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Interview: Why Nothing Comes Between The Real McKenzies and Their Kilts

In Music
The Real McKenzies play the Blank Club on Tuesday, May 22.

The Real McKenzies play the Blank Club on Tuesday, May 22.

It’s not easy being the frontman of a Celtic punk band. Shane MacGowan of the Pogues was once so drunk he knocked himself out falling down in the middle of the street—and his teeth actually looked better afterward. Al Barr of the Dropkick Murphys is going to have to sing “I’m Shipping Up to Boston” at every show for the rest of his life.

And then there’s Paul McKenzie of the Scot-inspired Real McKenzies. He knows when people are looking at him on stage, they’re only thinking one thing: What’s under the kilt? All too often, they’re not shy about finding out for themselves.

“I’ve had many hands up the kilt while doing shows,” he admits. “If I were to do that to someone, I’d be in jail. But we prefer not to press charges.”

Those who choose to slide up his cultural pride will quickly discover the answer to the age-old question is what they suspected all along: nothing. As he likes to tell them, “That’s not a microphone, you know, but speak into it if you like.”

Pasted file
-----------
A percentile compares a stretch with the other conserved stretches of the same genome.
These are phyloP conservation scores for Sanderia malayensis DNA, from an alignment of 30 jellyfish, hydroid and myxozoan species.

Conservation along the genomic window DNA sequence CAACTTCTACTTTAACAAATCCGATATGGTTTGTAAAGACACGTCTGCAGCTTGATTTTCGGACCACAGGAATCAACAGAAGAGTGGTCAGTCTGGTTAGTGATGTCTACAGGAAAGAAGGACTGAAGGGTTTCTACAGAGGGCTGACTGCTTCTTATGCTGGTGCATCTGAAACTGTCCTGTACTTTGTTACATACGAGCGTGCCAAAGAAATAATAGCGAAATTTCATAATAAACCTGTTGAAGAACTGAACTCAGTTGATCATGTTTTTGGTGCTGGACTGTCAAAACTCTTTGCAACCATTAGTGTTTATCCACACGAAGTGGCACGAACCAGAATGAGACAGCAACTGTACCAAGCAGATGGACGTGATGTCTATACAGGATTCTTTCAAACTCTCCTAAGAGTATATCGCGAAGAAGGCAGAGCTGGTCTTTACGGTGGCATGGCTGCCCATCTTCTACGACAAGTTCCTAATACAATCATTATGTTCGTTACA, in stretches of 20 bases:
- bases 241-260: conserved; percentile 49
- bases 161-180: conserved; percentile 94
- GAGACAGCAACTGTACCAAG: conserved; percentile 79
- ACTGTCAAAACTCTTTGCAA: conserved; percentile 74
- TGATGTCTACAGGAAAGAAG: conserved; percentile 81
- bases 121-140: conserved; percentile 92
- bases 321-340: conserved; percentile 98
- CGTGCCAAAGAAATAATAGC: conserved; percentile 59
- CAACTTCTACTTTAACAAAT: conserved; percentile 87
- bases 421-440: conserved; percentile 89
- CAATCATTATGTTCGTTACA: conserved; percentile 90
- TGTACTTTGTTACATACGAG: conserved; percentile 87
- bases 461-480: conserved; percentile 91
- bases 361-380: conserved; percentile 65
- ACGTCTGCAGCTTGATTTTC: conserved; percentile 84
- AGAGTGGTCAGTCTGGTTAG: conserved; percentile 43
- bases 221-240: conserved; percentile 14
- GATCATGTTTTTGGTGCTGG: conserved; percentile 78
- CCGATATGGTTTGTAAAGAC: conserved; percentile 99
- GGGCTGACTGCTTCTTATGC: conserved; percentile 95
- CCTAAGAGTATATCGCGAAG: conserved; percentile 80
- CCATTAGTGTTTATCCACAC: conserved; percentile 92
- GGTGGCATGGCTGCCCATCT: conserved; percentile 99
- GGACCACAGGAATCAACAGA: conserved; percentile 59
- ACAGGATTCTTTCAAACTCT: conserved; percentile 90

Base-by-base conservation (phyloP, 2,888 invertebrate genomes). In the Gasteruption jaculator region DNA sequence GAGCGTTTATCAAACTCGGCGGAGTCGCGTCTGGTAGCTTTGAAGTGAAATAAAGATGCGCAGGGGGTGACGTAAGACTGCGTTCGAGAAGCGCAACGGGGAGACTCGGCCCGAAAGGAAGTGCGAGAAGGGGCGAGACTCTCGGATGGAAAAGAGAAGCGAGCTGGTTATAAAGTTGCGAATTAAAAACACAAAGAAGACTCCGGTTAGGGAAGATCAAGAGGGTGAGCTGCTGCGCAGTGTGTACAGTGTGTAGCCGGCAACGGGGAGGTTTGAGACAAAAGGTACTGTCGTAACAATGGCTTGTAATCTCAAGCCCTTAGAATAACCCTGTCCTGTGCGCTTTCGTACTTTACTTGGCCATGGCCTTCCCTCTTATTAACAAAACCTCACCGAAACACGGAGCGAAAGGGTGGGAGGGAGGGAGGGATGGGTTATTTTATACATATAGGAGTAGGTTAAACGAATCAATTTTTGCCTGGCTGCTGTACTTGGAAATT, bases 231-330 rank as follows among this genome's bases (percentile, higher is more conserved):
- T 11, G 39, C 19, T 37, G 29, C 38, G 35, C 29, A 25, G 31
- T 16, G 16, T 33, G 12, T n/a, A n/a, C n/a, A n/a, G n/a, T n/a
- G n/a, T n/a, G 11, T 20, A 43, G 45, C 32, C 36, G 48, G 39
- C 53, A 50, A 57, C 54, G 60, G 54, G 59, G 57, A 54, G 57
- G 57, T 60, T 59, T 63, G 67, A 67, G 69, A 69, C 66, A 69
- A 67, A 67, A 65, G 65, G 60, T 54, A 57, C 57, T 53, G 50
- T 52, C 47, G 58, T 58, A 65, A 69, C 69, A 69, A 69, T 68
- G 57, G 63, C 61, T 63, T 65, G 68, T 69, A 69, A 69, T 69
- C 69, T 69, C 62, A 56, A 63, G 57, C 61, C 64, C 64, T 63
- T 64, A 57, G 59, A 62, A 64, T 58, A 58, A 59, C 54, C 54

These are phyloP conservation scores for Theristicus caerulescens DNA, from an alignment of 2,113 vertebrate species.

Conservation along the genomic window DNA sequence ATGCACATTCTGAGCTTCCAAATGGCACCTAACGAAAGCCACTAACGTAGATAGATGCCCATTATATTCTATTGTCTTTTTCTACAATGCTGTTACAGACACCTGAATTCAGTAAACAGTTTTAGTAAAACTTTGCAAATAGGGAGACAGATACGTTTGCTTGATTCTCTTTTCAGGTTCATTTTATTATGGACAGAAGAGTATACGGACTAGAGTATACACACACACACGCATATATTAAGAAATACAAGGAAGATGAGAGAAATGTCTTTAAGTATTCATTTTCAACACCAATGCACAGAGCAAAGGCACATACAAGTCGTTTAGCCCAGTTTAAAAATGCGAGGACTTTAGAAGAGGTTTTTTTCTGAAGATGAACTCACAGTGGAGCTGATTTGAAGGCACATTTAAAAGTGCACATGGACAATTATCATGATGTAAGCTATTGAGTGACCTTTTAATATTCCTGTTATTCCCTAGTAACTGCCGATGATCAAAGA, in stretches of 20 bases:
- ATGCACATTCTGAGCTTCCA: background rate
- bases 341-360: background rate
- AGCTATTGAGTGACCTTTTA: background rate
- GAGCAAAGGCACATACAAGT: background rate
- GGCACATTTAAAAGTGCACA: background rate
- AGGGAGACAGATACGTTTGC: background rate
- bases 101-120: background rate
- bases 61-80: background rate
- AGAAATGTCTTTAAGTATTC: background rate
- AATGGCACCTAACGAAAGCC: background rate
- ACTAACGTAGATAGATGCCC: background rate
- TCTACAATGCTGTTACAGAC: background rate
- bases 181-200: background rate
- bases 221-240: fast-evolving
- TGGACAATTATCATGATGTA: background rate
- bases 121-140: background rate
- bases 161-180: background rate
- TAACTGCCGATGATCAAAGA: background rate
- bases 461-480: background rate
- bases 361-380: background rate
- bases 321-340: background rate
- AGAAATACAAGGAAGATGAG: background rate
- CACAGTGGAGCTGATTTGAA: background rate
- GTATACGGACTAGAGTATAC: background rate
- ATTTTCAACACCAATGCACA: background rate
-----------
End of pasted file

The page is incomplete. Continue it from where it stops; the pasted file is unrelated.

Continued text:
The Real McKenzies have one of the strangest stories in punk rock. A Canadian band blending traditional Scottish music and hardcore, they put out their first record in 1995, and found a bigger audience for 1998’s Clash of the Tartans, thanks to its single “Mainland.” They were then signed to Honest Don’s, the subsidiary that popular punk label Fat Wreck Chords reserved for bands that didn’t fit into their trademark sound. When Honest Don’s folded, they were one of the only bands moved to Fat, for 2005’s 10,000 Shots. Their new record, Westwinds, is their eighth.

It’s unbelievable how far the band has come in two decades. Keep in mind, McKenzie’s original idea was to dress a cute punk girl in a kilt and have her sing Suzi Quatro covers for a band called Tart ‘n’ Haggis. But he couldn’t find the right girl, and everyone wanted to spell it “Tartan Haggis,” ruining the criminal joy that can only come with a truly bad pun.

Then one day, while listening to early-20th-century Scottish entertainer Harry Lauder, it all came together.

“I was playing Sir Harry Lauder, and a roommate was playing Sex Pistols, and another roommate was playing Public Enemy,” he remembers. “For a brief moment, it all melded, and I had an epiphany. And here we are today.”

Not that he had any idea he would be. “When we first started the band, we didn’t really take it seriously. We did one record at IFA in Seattle, just to document it, because we knew that no one would believe we had actually existed. That record took off, and that was the beginning of it. And it just never stopped,” he says.

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